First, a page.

Ride a Kayak, Tame a River

Awkwardness yields to control, and control to freedom in a boat with no keel

By , Staff writer of The Christian Science Monitor

THE first time I headed downriver strapped into a kayak, I felt like a toothpick being tossed around the waves of the Pacific Ocean. There is nothing to compare to the sensation of being on a river in a kayak. The boat has no rudder, leaving it free to spin and wander at every whim of the current. Direction rests with you ... and the river.

But with practice, this sense of helplessness gives place to one of control, and control to freedom. There seems no limit to the challenge nor the potential for adventure in a kayak.

I first tried kayaking in the fall of last year. Most seasoned paddlers probably wouldn't think much of Vermont's West River, but to me it may as well have been the Amazon. As I navigated my little rented boat down this river lined with trees blazing with October colors, I began to appreciate the interaction of the current, the boat, and me. It was exhilarating.

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But then there they were: the Dumplings, a series of boulders forming the one significant rapid on the upper part of the West River. For the accomplished kayaker, the Dumplings (complete with an audience lining the bank) were a place to play and show off. For me - terror. The boulders were mountains, and the current spun in every direction at once.

My fellow paddler explained the exact course to take and assured me that I ``could make it through just fine.'' Wrong. No sooner had I entered the rapid than I found myself upside down. The standard way to right your boat is called an ``Eskimo roll'' (see photos). I had yet to fully master this aspect of the sport, but it was either try or pop my sprayskirt, roll out of the boat, and swim.

Amid the flurry of white water, I thought to myself ``OK, set up ... '' that is, lean over the bow of the boat, and thrust the paddle above the surface of the water on the left-hand side, `` ... now go!'' I swept the paddle out from the boat: My head shot out of the water barely long enough to get a quick breath, and then it was back among the trout. A second attempt yielded the same result. At this point, frustration had surpassed my desire for air. I gained what little composure I could (difficult to do as one's nose fills with water), set up, and without knowing quite how or why, I was upright - backwards, but upright.

I felt as though I had conquered the world! My friend, his boat by my side ready to help, seemed more proud and excited than I (if that was possible), and the crowd on the bank was half laughing, half clapping for the novice.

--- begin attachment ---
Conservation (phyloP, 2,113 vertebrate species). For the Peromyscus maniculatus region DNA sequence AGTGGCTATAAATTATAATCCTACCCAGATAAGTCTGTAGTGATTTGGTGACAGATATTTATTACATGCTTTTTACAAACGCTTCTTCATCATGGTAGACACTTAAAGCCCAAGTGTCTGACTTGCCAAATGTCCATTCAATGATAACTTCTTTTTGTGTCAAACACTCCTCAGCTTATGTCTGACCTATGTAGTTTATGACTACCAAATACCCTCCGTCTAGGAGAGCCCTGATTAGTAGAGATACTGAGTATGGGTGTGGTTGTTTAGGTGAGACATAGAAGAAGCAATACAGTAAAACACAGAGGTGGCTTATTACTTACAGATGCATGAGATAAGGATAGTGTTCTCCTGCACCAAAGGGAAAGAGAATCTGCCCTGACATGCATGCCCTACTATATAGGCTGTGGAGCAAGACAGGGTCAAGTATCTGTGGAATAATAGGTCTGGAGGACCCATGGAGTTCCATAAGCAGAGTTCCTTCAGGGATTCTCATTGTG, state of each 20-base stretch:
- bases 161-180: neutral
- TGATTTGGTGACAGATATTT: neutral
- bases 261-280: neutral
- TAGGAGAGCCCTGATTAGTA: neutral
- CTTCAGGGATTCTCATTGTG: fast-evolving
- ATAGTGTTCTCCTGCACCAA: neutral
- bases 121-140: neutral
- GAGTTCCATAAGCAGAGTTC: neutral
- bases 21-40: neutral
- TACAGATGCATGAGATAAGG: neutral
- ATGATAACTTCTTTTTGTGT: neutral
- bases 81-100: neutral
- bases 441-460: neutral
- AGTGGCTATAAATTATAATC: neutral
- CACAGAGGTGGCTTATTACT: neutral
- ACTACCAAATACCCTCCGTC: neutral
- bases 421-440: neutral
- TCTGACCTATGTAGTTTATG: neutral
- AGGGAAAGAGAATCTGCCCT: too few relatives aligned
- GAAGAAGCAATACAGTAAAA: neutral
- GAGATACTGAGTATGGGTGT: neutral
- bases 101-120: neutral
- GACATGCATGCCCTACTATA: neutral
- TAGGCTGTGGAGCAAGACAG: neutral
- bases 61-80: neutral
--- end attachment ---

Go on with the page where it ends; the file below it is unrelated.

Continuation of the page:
From this single day's trip, just a few hours from my home in Boston, I was hooked. As soon as my head left the water that third time I knew I would be doing this for the rest of my life. But little did I know that I had merely gotten a glimpse into the world of this sport.

I soon discovered a whole kayaking civilization, a world of adventure enthusiasts who live for the river. No matter where you are, East or West, you can mention a particular run and paddlers will not only know it, but refer to the same spots on the river. Holes, waves, and even rocks acquire names that become part of kayaking lore.

There is an intimate kayaking community that spans the globe. Unrelated paddlers in North Carolina and Colorado, for example, will talk with equal admiration of the Sneiders, exceptionally innovative brothers kayaking in Virginia.

Brown's Canyon is a section of the Arkansas River in Colorado. Pulling off the river for some lunch I spoke with Tom Karnuta and Lisa Chaple of the Rocky Mountain Outdoor Center (RMOC) in Howard, Colo. We had just run the Zoom Flume rapid, the biggie of Brown's. Pulling my boat from the 45-degree (F.) water and spreading out in the 85-degree sunshine, in awe of the majestic rock formations encasing the river on each side, I completely forgot what it felt like to sit behind a desk.

Tom and Lisa explain that, for them, the thrill of kayaking comes from the freedom it gives them to explore untouched corners of the world. Lisa offers her recent trip to Costa Rica as an example: She and her friends had kayaked into a tropical rain forest completely inaccessible except by river. At times they even encountered areas that the raft carrying their supplies could not traverse, but the kayaks forged on. She says it was an area ``I know only a few others have ever been able to see.'' And the threat of a dam may close it off to others in the future.

For her, this is freedom.

From the places it allows you to go, to the people it allows you to know, to the sense of achievement it allows you to feel, kayaking carries one into journeys pulled from the pages of adventure novels. Whether you are puttering around a lake, or battling the Arkansas River's Pine Creek (class V, on a scale of I to VI), kayaking ``is something you will never outgrow,'' says Tom. ``The challenge is absolutely endless.'' Tomorrow: The kayaking community.

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